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Music Review

Death Cab plus Magik* a questionable sum

Ben Gibbard and Death Cab for Cutie played with Magik*Magik Orchestra Saturday night.

MATTHEW J. LEE/GLOBE STAFF

Ben Gibbard and Death Cab for Cutie played with Magik*Magik Orchestra Saturday night.

If a band is going to make a conspicuous point of touring with an orchestra (or an eight-piece string section going by that designation), it had better make it worthwhile, lest it come across as unnecessarily tricking up a live act in a rut. That was Death Cab for Cutie’s challenge Saturday at the Wang Theatre as it drafted the Magik*Magik Orchestra into service as a de facto fifth member, expanding on its role as a guest on the band's recent “Codes and Keys."

If the question was whether Magik*Magik added anything worthwhile, the answer was a resounding “maybe.” Early on, the orchestra jolted “Different Names for the Same Thing” with electricity as it heralded the full band’s arrival behind Ben Gibbard’s lone piano, and it ended with playful lines that fluttered upward. The strike-hold in “Bend to Squares” was heart-stopping. And the lovely “I Will Follow You Into the Dark” was played how it must be played, with acoustic guitar backed by gentle string pulls.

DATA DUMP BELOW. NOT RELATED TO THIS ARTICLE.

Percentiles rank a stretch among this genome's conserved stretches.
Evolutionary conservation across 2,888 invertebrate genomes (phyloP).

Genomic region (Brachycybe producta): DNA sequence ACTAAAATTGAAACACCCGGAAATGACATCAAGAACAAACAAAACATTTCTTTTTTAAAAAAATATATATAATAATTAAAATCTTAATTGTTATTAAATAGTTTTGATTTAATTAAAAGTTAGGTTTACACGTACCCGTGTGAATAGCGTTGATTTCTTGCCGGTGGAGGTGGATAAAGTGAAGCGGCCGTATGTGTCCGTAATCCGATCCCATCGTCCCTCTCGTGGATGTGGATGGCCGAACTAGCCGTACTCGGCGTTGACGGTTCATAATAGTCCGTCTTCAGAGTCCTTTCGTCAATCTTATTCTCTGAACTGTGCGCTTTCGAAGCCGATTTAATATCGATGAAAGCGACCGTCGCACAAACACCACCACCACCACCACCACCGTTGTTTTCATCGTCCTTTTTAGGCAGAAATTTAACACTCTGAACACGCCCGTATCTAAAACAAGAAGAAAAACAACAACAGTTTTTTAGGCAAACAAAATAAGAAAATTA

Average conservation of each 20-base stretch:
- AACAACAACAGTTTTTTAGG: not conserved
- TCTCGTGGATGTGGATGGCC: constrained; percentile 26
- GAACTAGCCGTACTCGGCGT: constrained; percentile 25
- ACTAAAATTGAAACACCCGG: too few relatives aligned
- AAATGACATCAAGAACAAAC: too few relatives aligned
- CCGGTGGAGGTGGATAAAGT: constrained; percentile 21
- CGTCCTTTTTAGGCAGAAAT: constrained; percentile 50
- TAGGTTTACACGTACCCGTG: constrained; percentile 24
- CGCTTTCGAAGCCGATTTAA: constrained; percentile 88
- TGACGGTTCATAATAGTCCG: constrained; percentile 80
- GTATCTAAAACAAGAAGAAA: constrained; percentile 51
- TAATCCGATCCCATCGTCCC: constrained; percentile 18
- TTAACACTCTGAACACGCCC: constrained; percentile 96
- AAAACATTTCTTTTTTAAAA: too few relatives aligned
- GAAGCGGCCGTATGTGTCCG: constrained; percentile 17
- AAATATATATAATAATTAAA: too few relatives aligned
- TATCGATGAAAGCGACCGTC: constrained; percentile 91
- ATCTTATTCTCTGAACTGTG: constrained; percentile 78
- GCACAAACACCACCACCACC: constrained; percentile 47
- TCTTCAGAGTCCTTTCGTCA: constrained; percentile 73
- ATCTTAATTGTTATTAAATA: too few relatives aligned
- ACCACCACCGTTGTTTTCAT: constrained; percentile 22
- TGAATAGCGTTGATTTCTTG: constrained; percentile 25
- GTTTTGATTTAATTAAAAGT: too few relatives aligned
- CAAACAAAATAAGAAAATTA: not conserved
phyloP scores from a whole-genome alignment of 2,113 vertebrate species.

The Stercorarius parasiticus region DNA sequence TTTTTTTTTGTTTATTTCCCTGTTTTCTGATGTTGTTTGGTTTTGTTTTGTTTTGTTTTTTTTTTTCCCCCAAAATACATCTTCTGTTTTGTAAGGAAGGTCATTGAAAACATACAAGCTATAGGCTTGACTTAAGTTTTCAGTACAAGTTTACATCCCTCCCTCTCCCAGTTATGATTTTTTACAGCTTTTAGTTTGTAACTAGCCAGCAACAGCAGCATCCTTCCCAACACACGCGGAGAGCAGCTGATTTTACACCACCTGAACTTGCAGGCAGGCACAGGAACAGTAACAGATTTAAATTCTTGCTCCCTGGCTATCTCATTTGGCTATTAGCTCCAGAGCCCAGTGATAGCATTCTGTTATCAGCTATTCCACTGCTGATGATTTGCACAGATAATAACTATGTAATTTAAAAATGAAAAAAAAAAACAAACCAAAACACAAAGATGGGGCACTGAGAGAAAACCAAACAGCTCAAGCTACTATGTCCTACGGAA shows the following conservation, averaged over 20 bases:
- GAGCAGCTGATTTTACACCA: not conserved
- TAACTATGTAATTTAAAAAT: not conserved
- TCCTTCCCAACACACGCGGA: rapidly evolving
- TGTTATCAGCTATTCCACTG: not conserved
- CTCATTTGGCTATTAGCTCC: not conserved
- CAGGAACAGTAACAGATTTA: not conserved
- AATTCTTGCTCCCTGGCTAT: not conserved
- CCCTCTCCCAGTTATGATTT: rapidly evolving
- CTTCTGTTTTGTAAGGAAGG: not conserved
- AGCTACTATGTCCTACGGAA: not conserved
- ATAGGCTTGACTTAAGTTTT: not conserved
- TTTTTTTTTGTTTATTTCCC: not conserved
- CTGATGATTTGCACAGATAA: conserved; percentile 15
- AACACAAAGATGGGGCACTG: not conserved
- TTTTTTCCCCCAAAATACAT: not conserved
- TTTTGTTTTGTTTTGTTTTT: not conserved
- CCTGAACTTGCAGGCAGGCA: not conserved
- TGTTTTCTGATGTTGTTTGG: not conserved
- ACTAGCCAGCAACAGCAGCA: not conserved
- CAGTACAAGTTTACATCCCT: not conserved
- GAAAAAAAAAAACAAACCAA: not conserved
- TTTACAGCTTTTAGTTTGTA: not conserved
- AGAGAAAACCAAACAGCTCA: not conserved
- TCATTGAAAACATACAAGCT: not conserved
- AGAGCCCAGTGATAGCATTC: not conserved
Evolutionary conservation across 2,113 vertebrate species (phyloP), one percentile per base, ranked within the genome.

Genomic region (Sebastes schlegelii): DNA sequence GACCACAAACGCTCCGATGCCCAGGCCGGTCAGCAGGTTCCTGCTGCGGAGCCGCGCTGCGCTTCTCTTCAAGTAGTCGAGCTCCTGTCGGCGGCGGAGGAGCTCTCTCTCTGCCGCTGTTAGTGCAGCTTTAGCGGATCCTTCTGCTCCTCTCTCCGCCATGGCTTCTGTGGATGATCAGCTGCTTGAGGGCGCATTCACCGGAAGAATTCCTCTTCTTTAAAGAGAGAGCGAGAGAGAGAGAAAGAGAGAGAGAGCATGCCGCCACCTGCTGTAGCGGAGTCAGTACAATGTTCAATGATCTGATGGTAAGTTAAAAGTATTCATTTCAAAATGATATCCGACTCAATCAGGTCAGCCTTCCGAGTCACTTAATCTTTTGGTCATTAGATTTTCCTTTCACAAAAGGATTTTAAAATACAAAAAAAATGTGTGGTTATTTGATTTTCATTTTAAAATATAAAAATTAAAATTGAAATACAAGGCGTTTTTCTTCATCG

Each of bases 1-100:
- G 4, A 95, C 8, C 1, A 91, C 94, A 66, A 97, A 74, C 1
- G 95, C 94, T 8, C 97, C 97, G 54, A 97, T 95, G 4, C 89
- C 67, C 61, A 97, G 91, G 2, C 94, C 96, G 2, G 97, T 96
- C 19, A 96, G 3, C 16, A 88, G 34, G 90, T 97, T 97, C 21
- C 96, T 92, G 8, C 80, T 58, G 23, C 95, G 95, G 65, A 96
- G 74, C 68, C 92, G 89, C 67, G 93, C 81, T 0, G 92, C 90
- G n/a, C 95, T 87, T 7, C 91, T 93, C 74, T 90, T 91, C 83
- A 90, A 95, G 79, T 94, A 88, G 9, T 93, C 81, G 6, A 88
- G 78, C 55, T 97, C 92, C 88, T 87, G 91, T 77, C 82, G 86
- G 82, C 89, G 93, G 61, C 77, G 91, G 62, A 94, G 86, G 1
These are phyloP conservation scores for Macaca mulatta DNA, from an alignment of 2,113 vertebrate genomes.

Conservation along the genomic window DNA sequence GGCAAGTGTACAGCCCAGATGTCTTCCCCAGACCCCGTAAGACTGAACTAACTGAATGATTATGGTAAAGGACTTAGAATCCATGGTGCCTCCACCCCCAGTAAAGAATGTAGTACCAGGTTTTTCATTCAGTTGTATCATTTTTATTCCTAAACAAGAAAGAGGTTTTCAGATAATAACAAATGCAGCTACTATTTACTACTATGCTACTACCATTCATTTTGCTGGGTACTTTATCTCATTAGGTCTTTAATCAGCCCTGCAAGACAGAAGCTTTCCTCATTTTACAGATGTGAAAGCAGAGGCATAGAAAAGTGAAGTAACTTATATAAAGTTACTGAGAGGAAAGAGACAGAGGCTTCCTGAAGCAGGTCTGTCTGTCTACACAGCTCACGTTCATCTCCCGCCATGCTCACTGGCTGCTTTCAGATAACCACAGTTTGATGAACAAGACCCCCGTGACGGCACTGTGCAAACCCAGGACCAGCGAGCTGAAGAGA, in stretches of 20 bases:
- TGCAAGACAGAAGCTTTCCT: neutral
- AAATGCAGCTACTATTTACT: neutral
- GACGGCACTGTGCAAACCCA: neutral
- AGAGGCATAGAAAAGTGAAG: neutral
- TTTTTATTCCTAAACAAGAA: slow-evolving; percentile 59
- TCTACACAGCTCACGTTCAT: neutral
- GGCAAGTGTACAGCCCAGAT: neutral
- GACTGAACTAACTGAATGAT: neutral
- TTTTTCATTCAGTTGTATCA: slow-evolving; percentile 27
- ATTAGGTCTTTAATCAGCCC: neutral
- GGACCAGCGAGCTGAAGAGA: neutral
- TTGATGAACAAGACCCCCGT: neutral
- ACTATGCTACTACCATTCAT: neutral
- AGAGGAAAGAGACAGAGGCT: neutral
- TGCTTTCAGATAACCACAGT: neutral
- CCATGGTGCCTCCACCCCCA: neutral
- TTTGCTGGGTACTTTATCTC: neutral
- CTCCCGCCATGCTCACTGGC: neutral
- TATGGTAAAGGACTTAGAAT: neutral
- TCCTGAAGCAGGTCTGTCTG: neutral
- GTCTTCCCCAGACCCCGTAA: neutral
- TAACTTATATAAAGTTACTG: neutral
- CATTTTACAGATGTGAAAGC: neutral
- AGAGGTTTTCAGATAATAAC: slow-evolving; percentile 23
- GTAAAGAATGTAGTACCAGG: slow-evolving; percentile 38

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But beyond a handful of songs, Magik*Magik didn’t hold focus, which in a way proved that it was as integrated as the rest of the band. That led to songs such as “You Are a Tourist,” where the strings added another layer but not another dimension. Instead, it relied on the thrumming bass of Nick Harmer and a guitar riff that lifted the song when Gibbard and Chris Walla began playing in unison.

More often, though, Death Cab’s songs remained frustratingly earthbound. “Cath . . .’’ had a thrusting hook that should have caught the breath, but the dynamics simply were not sharp enough. Some songs were airy but driving (“Monday Morning,” meanwhile, was woody but driving), but plenty of others were lugubriously slow (like “No Joy in Mudville”), while “Hindsight” felt like it was dragging somehow. As if tacitly admitting its muted enthusiasm, the crowd as a whole was not moved to get to its feet and stay there until “Soul Meets Body” toward the end. Orchestra or no, Death Cab showed that magic sometimes just doesn’t come.

Low opened with its trademark meticulous softness, where every note played was like a held last note. Nonetheless, the band was strong but didn’t reach its usual heights, whether because it was someone else’s crowd or because 40 minutes didn’t give them as much room to breathe. And Low’s songs need to breathe.

Marc Hirsh can be reached at officialmarc@gmail.com. Follow him on Twitter @spacecity
marc.
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